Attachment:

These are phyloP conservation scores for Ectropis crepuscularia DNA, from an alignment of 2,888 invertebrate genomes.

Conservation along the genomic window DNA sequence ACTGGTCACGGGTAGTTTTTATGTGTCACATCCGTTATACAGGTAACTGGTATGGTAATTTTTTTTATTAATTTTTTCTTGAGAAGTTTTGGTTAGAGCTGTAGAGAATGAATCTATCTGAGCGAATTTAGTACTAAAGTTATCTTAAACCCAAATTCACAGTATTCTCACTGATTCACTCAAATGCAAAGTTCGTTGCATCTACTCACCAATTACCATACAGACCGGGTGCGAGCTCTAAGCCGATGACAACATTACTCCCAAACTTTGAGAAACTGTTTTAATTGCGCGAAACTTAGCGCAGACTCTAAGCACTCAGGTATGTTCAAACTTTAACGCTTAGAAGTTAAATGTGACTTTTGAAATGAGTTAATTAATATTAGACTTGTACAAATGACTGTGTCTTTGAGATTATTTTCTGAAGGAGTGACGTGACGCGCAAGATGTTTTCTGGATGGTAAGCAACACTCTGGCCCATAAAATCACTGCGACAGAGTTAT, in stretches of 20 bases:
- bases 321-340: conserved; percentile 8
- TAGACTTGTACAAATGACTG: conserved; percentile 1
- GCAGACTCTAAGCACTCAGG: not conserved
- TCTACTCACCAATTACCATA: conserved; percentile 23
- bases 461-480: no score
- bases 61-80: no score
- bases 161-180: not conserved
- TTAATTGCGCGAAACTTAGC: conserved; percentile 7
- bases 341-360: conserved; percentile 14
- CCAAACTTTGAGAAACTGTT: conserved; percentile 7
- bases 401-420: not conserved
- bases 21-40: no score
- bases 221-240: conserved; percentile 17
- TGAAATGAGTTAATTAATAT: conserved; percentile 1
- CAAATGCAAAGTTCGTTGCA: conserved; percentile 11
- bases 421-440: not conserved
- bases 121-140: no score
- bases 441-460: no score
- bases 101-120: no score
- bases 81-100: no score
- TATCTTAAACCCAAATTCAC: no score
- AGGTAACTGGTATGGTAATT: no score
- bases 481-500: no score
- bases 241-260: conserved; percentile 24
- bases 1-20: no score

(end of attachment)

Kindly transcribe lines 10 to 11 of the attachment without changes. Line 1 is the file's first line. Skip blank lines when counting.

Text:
- TTAATTGCGCGAAACTTAGC: conserved; percentile 7
- bases 341-360: conserved; percentile 14